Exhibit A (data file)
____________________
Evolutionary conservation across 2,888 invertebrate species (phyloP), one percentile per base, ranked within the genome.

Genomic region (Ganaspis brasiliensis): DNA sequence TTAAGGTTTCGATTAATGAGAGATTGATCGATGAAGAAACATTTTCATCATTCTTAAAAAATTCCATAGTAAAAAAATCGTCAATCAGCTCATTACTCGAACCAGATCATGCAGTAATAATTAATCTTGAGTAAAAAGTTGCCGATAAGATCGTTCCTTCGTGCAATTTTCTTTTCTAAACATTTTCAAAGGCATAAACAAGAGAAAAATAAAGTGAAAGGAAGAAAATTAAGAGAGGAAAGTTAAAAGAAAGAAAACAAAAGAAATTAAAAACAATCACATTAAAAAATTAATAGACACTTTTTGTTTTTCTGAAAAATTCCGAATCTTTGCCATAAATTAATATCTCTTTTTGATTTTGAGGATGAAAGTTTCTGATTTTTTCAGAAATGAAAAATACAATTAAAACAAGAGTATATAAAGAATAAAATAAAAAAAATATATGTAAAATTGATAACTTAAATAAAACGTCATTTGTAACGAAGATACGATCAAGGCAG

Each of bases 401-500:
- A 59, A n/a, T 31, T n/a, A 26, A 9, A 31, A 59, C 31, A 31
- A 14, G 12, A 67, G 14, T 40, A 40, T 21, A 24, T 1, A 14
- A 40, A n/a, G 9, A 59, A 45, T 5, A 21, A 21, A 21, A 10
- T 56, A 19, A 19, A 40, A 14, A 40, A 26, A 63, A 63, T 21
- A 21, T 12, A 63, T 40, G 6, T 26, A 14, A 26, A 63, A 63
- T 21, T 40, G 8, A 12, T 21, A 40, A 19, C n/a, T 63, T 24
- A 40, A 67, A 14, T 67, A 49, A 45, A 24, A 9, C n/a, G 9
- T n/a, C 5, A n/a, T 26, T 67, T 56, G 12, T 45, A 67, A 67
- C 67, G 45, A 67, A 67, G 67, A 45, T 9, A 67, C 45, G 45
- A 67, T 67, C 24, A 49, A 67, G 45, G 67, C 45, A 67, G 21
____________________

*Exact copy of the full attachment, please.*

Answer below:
Evolutionary conservation across 2,888 invertebrate species (phyloP), one percentile per base, ranked within the genome.

Genomic region (Ganaspis brasiliensis): DNA sequence TTAAGGTTTCGATTAATGAGAGATTGATCGATGAAGAAACATTTTCATCATTCTTAAAAAATTCCATAGTAAAAAAATCGTCAATCAGCTCATTACTCGAACCAGATCATGCAGTAATAATTAATCTTGAGTAAAAAGTTGCCGATAAGATCGTTCCTTCGTGCAATTTTCTTTTCTAAACATTTTCAAAGGCATAAACAAGAGAAAAATAAAGTGAAAGGAAGAAAATTAAGAGAGGAAAGTTAAAAGAAAGAAAACAAAAGAAATTAAAAACAATCACATTAAAAAATTAATAGACACTTTTTGTTTTTCTGAAAAATTCCGAATCTTTGCCATAAATTAATATCTCTTTTTGATTTTGAGGATGAAAGTTTCTGATTTTTTCAGAAATGAAAAATACAATTAAAACAAGAGTATATAAAGAATAAAATAAAAAAAATATATGTAAAATTGATAACTTAAATAAAACGTCATTTGTAACGAAGATACGATCAAGGCAG

Each of bases 401-500:
- A 59, A n/a, T 31, T n/a, A 26, A 9, A 31, A 59, C 31, A 31
- A 14, G 12, A 67, G 14, T 40, A 40, T 21, A 24, T 1, A 14
- A 40, A n/a, G 9, A 59, A 45, T 5, A 21, A 21, A 21, A 10
- T 56, A 19, A 19, A 40, A 14, A 40, A 26, A 63, A 63, T 21
- A 21, T 12, A 63, T 40, G 6, T 26, A 14, A 26, A 63, A 63
- T 21, T 40, G 8, A 12, T 21, A 40, A 19, C n/a, T 63, T 24
- A 40, A 67, A 14, T 67, A 49, A 45, A 24, A 9, C n/a, G 9
- T n/a, C 5, A n/a, T 26, T 67, T 56, G 12, T 45, A 67, A 67
- C 67, G 45, A 67, A 67, G 67, A 45, T 9, A 67, C 45, G 45
- A 67, T 67, C 24, A 49, A 67, G 45, G 67, C 45, A 67, G 21